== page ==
Brett Arends’s ROI: Biden’s tax plan and your 401(k)


Nervous people keep asking me what the Biden administration’s tax and spending plans are going to mean for their 401(k) plans and other retirement accounts.

That’s especially true after Wednesday’s package of proposals, including tax hikes on corporations and those earning over $1 million a year.

The answer? Relax, Max. Maybe these measures and other spending plans will hit the stock market, the bond market, and the U.S. dollar. But if so, there is no sign of it — not yet, anyway. One obvious reason: The markets question how much of his plan Joe Biden can get through Congress.

Don’t listen to me. (What do I know? Nothing.) Listen to your 401(k).

The typical assets in retirement accounts were little changed following the president’s speech. The SPDR S&P 500
iShares Core S&P Mid-Cap ETF

and iShares Core S&P Small-Cap ETF
representing broad-based indexes of large, medium and small US company stocks, were all up or down about a fraction of 1% Thursday morning. Leading U.S. bond funds, such as iShares Core U.S. Aggregate Bond ETF

and Vanguard Total Bond Market

were down one quarter of 1%. The Vanguard Real Estate ETF

was up three quarters of a percent.

If there’s a panic here it is incredibly well hidden. Actually, supposed “panic” investments performed worst. The SPDR Gold Shares Trust

fell nearly a percentage point along with the gold market. The Pimco 15+ YEAR US TIPS fund
which owns very long-term inflation-protected U.S. Treasury bonds, fell over half a percent. The Pimco 25+ Year Zero Coupon U.S. Treasury Index ETF
which owns the longest-term U.S. Treasury bonds, fell more than 1%.

So far this year, among the most popular 401(k) stock mutual funds, Dodge & Cox Stock

is up 22%, Vanguard Primecap

13%, the Fidelity 500 fund

and other S&P 500 funds about 12%, Fidelity’s Contra Fund

10% and American Funds’ Growth Fund of America

9%. The balanced stock-and-bond Vanguard Wellington fund

is up 8% and Vanguard Balanced Index Fund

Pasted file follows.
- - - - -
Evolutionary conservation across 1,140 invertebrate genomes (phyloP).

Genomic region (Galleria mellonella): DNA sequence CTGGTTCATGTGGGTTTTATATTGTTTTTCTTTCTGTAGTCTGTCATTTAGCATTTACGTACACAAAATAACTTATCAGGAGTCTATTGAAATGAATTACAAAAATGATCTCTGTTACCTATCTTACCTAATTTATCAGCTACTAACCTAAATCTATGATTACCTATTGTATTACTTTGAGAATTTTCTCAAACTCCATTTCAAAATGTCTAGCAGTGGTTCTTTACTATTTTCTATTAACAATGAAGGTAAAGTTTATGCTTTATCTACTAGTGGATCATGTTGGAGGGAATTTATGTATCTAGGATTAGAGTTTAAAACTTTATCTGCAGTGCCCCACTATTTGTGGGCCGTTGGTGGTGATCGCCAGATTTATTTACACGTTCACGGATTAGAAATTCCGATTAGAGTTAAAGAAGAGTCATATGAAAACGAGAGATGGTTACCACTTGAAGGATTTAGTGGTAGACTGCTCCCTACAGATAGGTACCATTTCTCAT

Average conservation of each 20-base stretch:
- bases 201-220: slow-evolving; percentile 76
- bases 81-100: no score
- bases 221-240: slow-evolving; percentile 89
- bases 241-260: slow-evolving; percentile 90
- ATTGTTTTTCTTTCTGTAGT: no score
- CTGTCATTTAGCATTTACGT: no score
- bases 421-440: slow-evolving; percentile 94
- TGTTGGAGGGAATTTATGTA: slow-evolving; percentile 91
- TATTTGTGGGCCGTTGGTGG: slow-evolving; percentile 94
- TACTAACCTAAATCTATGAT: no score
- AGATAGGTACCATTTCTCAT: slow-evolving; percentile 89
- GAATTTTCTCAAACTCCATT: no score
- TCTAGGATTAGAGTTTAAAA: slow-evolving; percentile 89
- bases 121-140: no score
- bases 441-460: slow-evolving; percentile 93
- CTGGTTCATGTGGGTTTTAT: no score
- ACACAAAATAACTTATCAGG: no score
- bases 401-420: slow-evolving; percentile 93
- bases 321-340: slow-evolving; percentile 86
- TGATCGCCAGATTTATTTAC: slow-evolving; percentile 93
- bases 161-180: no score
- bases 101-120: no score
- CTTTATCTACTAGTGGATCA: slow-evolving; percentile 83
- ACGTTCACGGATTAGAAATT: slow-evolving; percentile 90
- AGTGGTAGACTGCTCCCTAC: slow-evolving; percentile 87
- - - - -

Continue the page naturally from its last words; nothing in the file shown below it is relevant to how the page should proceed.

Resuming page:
6%. Supposedly safe-haven funds are actually down, although that partly just represents a reaction to last year’s panic. Vanguard Total Bond Market Index fund

is off 3% and the SPDR Gold Trust 7%. Vanguard Inflation-Protected Securities Fund

is level for the year.

Caroline Bruckner, professor of tax and accounting at the American University in Washington, D.C., says plenty of tax advisers are urging clients to make pre-emptive moves in response to the proposals. But she questions how much of Biden’s tax changes are likely to pass, especially with the Senate evenly split between the two parties.

“There (are) a lot of advisers who are looking to cash in on potential legislative changes,” she tells me. Advisers are “cashing in on potential changes rather than actual changes. What I see is a disconnect between what’s actually happening on Capitol Hill and what tax advisers are assuming could happen. These are two radically different things.”

OK. But what if some, most or all of it does pass?

For most investors, the biggest potential risk surely lies in President Biden’s proposal to raise taxes on corporate income. “We’re going to reform corporate taxes,” he said, “so they pay their fair share and help pay for the public investments their businesses will benefit from as well. 

Higher taxes on corporate profits, naturally, means immediate lower after-tax earnings. But by how much? And what is the effect on growth? Donald Trump and the Republican Congress slashed corporate taxes at the end of 2017. According to S&P Global, from late 2017 to late 2019 the average tax rate paid by S&P 500 companies plunged from 24% to 18%, and per-share earnings jumped 25%. (That was helped by stock buybacks, which reduced the number of shares.) But U.S. government accounts reckon after-tax U.S. company profits rose a more modest 7%.

The president wants to raise taxes on those earning more than $1 million a year, doubling their capital-gains tax rates to 39.6% and hiking their inheritance taxes.

Yes, as the president pointed out this is a relatively small number of people. But as Willy Sutton said about the banks, that’s where the money is.

If you’re rich and you own a ton of stock — especially highflying stock like Apple

or Tesla

— in a taxable account, you suddenly have an enormous incentive to sell that stock.

Phil Orlando, chief equity market strategist at money manager Federated Hermes, fears that aggressive hikes in corporate taxes could bring back some of the problems seen several years ago, when the U.S. had some of the highest marginal corporate tax rates in the developed world. Among the problems, or effects, were so-called “corporate inversions” where U.S. companies spent overseas profits buying overseas companies rather than repatriate them.

Financial planner and accountant Leon LaBrecque, head of the Michigan Association of CPAs on Tax Law Changes, predicts compromise on Capitol Hill and thinks Biden’s tax hikes will be watered down. He says capital-gains tax rates on high incomes of maybe 30% and a corporate tax rate of 25% would be “palatable” to the markets, and dent S&P 500 earnings by around 4%.

Meanwhile the economy is going through a dramatic recovery, and the Federal Reserve is pumping money into the system. And I sometimes think the stock and bond markets make up the fourth branch of the U.S. government. If the Biden administration’s proposals were to cause a dramatic plunge in everyone’s 401(k), you’d expect those proposals to be scaled back. So if there is something to worry about, it isn’t obvious yet.

: Biden’s autumn headache: a debt limit hike without Manchin on board

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